Don’t prepare for shots from 20 yards if you can shoot up to 30.
One of the most common issues with stand setups is getting too close. It’s natural to want an easier shot, but your chances of getting that shot increase dramatically the further you get from the deer’s area of ââtravel.
In the early days of my archery days, I used to cut lanes out of the thickest cover I could find and set up right next to the trails I had made. Deer used them, and I had many close encounters (5 meters or less) with males and does, but I was never able to shoot. I still remember several times I could see the look of shock on a deer’s face when they saw me sitting right next to the trail – it probably matched mine. This is an extreme example, but it still applies to setups on more traditional terrain.
I made the same mistake when hanging trees, again too close to trails or food sources.
One of the best reasons to continue shooting practice after setting up your gear is to hit where you want to and to extend your effective range. Surprisingly, the average shooting distance for dollars in the record books is around 20 yards. But that doesn’t mean you have to sit exactly 20 feet away from where you expect to see your money.
If you can shoot consistently from 30 yards, then stand that far. It’s the distance I’ve come to find that strikes the best balance between making a feasible shot and going undetected. The extra 10 yards or so offers the possibility of more cover between you and the cautious deer eyes, as well as some leeway in case a buck does not stay on a trail.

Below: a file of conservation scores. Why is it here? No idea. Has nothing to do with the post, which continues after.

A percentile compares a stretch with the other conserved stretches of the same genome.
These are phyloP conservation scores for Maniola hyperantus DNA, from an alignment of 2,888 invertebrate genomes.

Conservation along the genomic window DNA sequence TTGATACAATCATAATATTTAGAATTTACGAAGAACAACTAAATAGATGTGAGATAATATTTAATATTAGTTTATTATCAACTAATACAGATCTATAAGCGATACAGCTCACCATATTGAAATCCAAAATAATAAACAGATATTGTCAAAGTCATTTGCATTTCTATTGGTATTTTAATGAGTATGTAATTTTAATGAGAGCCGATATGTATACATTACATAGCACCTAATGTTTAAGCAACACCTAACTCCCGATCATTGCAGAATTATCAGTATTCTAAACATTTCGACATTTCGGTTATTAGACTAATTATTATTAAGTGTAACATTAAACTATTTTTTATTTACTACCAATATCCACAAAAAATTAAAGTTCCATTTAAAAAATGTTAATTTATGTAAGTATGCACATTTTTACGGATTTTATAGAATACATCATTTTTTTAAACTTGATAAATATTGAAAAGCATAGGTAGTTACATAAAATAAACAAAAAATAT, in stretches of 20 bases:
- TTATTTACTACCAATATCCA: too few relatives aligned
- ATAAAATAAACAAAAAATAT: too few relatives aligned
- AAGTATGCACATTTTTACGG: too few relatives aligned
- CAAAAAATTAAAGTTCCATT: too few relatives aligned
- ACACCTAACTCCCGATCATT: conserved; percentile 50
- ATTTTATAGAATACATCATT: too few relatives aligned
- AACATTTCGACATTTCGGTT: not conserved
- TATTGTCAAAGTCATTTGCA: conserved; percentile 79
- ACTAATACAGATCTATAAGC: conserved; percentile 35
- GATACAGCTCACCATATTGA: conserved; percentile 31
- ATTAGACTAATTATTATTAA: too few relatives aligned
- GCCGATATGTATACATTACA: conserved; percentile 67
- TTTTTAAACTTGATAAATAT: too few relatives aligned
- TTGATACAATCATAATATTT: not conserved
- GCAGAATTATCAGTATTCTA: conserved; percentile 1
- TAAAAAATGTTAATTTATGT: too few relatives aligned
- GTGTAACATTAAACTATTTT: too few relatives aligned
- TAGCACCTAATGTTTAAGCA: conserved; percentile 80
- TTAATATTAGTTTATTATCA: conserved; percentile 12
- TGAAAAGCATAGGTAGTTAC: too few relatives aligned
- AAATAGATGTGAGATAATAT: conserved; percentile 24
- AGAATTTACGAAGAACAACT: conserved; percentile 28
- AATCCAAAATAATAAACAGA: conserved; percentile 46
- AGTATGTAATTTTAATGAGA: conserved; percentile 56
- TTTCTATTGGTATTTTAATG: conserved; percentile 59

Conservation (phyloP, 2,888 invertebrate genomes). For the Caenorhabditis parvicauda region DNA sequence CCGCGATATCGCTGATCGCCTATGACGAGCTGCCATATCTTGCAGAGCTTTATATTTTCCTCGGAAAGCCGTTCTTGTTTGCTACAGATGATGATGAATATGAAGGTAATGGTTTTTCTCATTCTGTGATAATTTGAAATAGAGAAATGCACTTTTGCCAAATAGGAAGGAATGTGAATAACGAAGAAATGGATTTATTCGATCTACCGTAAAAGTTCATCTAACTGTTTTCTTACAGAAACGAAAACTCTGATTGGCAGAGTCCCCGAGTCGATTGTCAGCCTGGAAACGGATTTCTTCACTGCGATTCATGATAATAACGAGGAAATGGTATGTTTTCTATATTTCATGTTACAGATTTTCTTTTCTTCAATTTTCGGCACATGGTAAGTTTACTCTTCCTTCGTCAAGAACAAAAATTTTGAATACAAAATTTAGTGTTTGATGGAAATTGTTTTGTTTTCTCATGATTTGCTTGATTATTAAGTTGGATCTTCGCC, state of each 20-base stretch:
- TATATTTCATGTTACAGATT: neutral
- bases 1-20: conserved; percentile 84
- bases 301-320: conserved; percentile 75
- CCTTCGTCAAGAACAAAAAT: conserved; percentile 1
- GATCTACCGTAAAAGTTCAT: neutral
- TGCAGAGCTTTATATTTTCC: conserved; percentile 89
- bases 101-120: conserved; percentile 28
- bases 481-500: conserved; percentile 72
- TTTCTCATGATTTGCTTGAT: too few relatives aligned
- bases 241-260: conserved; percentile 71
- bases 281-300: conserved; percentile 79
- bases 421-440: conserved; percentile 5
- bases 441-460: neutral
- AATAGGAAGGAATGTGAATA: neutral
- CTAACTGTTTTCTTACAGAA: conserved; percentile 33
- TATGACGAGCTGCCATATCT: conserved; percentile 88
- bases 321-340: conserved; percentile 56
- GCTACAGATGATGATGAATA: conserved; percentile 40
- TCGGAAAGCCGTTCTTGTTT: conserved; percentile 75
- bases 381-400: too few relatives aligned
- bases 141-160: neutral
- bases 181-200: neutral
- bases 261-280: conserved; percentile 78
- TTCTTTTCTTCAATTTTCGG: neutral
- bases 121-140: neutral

Conversely, even if you are a great shooter, don’t get too far away. A whitetail is not a foam target, and it will react to the sound of your bow. Sound travels much faster than even the most expensive bow you can buy, and deer react instinctively and without thinking. The more nervous they are before the shot, the more violent and extreme this reaction will be.
Distances beyond 30 meters give them too much time to move, resulting in hurtful shots and outright misfires.
Read the recent tip of the week:
â¢ Gear Review: Now is a great time to get your things in order for the seasons to come.